Hoosen Coovadia, a South African pediatrician and research scientist, and international authority on HIV/AIDS, particularly mother-to-child transmission, has been named recipient of the 2013 Scientific Freedom and Responsibility Award from the American Association for the Advancement of Science (AAAS).
Coovadia was honored by AAAS for "his unwavering belief, in the face of opposition from his government, that sound science should guide public policy and his devotion to the health of the most vulnerable."
The Lancet has called Coovadia "a giant of medicine in South Africa" and an academic colleague has said he is "like a Nelson Mandela in health." He is emeritus professor of pediatrics and child health at the University of Kwazulu-Natal, and remains active as director of the HIV Management, Maternal, Adolescent, and Child Health Unit in Durban, attached to the University of Witwatersrand..
In the 1970s, Coovadia, known as "Jerry," played a prominent role in the non-violent struggle against apartheid in South Africa. A native South African of Indian ancestry, he was a key figure in the rejuvenation of the Natal Indian Congress (founded by Mahatma Gandhi) and in the United Democratic Front [UDF]. His house was bombed during the political turbulence of the early 1990s. In the post-apartheid years, he held several democracy-building positions, including deputy chairperson of the Transitional National Development Trust and chairperson of the Commission on Maternal and Child Health Policy.
In the 1990s, he shifted his professional attention to the study of HIV/AIDS. His participation in international studies of AIDS brought him into conflict with the government of President Thabo Mbeki, which denied the widely accepted theory that the HIV virus was the cause of AIDS. The denial had tragic consequences for the prevention and treatment of HIV/AIDS in South Africa. Dr. Coovadia found himself torn between loyalty to Mbeki, his longtime colleague in the fight against apartheid, and his loyalty to sound science. He chose the latter.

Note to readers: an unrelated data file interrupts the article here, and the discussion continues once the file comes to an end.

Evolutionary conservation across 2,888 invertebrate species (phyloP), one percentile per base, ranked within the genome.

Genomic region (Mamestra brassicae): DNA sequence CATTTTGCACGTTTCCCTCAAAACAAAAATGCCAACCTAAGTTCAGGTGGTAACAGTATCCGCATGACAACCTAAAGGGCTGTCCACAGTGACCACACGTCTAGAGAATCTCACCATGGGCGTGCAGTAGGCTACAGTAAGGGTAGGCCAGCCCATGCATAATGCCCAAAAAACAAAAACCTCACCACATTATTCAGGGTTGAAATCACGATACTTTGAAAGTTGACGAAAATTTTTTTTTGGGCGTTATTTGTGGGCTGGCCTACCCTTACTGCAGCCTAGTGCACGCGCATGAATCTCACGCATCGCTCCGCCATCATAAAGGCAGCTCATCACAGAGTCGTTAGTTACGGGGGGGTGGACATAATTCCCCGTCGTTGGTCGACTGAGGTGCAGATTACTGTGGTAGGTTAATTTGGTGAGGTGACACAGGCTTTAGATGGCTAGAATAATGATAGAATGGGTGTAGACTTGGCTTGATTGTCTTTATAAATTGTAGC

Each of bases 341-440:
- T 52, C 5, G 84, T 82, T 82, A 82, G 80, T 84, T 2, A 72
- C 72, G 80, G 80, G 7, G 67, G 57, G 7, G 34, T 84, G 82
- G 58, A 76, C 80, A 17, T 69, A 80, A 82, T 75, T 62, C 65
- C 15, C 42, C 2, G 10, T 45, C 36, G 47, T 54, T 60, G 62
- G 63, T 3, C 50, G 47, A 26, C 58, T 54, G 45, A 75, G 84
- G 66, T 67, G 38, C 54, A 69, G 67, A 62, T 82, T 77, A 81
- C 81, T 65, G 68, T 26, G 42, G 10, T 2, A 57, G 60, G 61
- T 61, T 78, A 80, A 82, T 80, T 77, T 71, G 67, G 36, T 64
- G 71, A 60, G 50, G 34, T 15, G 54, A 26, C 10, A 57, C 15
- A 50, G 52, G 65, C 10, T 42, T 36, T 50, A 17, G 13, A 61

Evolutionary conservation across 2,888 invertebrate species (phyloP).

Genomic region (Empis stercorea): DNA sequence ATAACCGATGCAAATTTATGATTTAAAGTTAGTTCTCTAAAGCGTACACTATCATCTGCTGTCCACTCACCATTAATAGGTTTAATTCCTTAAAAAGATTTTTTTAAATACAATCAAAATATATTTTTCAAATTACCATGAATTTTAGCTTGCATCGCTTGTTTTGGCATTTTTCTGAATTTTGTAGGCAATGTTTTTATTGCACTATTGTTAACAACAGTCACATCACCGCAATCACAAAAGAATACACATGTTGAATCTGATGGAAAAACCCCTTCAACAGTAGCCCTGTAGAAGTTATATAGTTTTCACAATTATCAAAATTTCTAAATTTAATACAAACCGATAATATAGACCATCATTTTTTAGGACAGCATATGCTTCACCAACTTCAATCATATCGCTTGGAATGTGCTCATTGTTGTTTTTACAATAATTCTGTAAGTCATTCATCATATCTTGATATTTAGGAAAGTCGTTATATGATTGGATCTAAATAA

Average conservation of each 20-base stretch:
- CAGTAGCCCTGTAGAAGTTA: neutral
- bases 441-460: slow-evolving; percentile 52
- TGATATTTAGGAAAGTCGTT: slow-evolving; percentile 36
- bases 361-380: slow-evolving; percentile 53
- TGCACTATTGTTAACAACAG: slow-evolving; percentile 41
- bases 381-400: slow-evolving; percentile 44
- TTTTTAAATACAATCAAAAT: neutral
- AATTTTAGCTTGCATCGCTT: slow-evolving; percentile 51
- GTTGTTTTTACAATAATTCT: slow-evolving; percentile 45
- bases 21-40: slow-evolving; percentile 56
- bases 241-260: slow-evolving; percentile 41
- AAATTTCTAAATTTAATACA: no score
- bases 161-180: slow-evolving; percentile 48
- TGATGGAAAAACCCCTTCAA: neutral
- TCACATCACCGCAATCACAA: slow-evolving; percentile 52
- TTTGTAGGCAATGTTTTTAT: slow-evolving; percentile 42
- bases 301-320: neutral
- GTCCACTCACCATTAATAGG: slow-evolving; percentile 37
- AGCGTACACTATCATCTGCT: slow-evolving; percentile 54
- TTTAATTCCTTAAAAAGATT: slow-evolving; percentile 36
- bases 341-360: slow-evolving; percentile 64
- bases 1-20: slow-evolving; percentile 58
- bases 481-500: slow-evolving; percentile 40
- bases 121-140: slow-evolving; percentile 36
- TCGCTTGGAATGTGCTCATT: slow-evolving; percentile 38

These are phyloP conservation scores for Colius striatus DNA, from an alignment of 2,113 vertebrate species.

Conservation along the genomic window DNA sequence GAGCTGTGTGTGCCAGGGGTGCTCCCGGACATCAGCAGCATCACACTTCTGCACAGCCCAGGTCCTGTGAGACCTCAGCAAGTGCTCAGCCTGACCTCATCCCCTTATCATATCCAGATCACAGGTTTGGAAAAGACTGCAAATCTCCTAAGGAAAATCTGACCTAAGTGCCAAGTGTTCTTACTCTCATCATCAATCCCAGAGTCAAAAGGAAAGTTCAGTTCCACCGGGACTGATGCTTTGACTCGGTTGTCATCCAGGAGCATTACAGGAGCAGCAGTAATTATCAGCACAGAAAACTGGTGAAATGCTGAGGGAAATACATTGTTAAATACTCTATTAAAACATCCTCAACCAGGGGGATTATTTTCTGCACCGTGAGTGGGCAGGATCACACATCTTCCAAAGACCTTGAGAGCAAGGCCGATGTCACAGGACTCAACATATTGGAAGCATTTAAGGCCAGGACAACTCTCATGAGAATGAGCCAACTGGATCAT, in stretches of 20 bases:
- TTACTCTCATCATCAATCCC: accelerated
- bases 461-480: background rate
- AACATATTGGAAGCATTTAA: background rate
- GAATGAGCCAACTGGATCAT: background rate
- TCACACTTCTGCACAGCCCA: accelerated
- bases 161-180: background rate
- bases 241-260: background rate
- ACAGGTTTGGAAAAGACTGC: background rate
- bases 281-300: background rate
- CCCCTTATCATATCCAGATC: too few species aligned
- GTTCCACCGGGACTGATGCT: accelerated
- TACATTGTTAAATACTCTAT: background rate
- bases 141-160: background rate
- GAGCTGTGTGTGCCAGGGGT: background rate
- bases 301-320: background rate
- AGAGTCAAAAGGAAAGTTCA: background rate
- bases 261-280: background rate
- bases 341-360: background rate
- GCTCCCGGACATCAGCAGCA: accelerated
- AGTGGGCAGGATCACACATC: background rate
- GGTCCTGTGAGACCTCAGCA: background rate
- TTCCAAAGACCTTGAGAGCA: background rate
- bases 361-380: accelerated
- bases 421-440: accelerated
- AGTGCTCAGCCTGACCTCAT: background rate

The disagreements came to a head in 2000 when Coovadia was elected chairperson of the 13th International Conference on AIDS in Durban. He refused demands by the South African health minister at the time, that he make a statement about the government's misguided views on AIDS.
Although the AIDS wars have died down in South Africa, Coovadia continues to be passionate about the plight of the less privileged. He has expressed outrage about the level of violence in the country, noting that the nation's constitution is violated "every second of every day" by "male domination over women and abuse of children."
In 1999, President Nelson Mandela honored Coovadia with the Star of South Africa for his contribution to democracy and health, and he has received a medal from the Medical Research Council for excellence in research. In 2000, he received the "Heroes in Medicine" award in Toronto, Canada; the International Association of Physicians in AIDS and Care Award; and the Nelson Mandela Award for Health and Human Rights. He is a founding member of the Academy of Science of South Africa, which recognized his contributions to science by awarding him its Science for Society Gold Medal in 2004. He has published more than 350 journal articles and trained more than 40 postgraduate students.